Tom Service plunges into the life and times of Mozart to try and rediscover the greatness and humanity of the living man in his moment. Mozart's prodigious output and untimely death have helped place him on a pedestal that can often blind us to the unique brilliance of his work in the context of his life and times. Service visits the key cities and rooms in which Mozart lived and worked, plays some of Mozart's original instruments and scores, and gradually uncovers the brilliance and originality of his work." There is the prodigious childhood when Mozart was feted as an infant phenomenon around Europe's most glittering courts, and his golden decade in Vienna in which masterpiece followed masterpiece - operas, symphonies, piano concertos, string quartets - as if this short, high-voiced man-child must have been taking dictation from some divine source, until his death at the age of just 35 in 1791. Even more than the music, Mozart's tragic demise sets the seal on his myth. The trajectory of Mozart's life sets the template for the romantic paradigm whose throes we are still in today, which requires our creative heroes to die young to prove that they were too good for this madding world, whether it be Wolfgang Amadeus or Jimi Hendrix. Service travels from London to Vienna and Salzberg, unpicking the living, breathing genius that was Mozart. With Sir John Eliot Gardiner, Nicola Benedetti, Paul Morley and others.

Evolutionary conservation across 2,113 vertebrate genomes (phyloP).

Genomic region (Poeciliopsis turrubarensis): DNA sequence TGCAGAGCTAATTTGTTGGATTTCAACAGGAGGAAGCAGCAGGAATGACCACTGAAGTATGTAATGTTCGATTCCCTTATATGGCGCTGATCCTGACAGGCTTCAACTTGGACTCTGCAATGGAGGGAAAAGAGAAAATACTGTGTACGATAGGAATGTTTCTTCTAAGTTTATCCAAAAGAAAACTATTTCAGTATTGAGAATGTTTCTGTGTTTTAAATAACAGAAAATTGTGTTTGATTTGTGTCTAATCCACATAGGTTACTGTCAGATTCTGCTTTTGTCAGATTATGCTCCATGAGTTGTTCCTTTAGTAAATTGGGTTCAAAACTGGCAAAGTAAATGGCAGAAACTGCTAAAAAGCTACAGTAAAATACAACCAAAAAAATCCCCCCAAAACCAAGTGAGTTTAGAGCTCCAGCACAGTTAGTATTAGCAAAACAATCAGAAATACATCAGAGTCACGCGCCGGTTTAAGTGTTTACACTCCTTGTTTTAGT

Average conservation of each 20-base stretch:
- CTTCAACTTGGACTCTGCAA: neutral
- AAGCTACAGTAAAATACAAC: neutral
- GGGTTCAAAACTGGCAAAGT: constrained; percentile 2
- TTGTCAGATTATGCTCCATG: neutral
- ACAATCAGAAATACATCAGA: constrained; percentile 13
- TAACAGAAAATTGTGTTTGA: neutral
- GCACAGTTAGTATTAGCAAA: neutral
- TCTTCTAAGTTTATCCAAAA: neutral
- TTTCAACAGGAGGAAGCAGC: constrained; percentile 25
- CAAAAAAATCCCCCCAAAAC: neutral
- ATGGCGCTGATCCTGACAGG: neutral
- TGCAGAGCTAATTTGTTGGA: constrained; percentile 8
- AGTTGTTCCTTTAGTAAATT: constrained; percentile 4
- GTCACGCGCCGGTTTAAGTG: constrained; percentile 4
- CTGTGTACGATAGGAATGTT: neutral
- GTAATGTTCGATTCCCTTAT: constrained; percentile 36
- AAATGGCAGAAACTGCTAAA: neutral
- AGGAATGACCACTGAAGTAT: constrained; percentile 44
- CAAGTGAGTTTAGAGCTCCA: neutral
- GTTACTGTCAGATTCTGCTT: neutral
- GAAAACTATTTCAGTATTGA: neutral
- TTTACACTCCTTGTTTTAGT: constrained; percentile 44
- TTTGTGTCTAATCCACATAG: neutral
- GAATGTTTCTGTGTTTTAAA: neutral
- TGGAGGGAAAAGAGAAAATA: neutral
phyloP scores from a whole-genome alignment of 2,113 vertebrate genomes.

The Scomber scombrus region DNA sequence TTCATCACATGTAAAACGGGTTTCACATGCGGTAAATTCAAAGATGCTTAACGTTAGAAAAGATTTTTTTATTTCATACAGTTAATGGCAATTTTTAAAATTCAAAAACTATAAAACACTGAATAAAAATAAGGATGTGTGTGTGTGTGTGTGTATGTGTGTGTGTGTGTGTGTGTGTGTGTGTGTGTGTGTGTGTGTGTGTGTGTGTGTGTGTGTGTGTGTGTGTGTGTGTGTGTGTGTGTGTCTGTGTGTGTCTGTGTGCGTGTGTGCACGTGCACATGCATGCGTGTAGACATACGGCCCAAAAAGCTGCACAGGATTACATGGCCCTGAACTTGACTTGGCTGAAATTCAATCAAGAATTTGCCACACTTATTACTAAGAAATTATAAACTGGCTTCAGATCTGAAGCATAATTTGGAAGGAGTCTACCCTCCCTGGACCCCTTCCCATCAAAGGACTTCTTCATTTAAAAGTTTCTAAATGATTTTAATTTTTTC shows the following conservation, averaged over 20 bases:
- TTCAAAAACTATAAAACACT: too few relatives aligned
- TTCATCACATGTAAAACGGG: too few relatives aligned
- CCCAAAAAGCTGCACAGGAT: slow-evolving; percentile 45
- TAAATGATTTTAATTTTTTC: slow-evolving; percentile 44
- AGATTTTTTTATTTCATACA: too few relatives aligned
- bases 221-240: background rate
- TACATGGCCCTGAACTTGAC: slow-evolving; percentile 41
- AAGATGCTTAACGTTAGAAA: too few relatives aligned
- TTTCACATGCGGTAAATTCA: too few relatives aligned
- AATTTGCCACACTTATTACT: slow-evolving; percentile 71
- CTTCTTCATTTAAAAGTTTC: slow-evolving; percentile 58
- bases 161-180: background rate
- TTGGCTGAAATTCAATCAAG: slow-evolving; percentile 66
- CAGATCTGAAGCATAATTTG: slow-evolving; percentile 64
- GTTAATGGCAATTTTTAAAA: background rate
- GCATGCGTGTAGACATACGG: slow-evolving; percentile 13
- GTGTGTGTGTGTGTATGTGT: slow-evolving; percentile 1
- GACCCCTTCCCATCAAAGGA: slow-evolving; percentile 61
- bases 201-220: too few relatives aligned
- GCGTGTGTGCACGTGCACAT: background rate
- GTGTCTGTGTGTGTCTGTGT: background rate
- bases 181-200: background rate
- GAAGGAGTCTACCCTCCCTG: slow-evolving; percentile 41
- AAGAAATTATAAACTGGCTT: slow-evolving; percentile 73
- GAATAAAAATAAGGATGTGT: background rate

David Attenborough discovers the plants that have evolved to shed their dependency on water enabling them to survive in the driest environments. The story begins at midnight in midsummer as David steps into the Princess of Wales Conservatory to witness the extraordinary nocturnal blooming of a cactus. The queen of the night, with its giant flowers, is the centre piece of a stunning symphony of cacti blooms that burst open in the desert (and at Kew) at night. In a mesmerizing 3D slow motion sequence, we discover the extraordinary connections between cacti and their natural pollinators: bats. As the sun rises, David meets other amazing plants. Species like the century plant, the Agave franzosini, which grows steadily for over 50 years, only to then flower itself to death with one mighty telegraph pole sized bloom which literally bursts out of the roof of Kew’s green house.
Category:Nature Duration:52:24 Series: Kingdom of Plants
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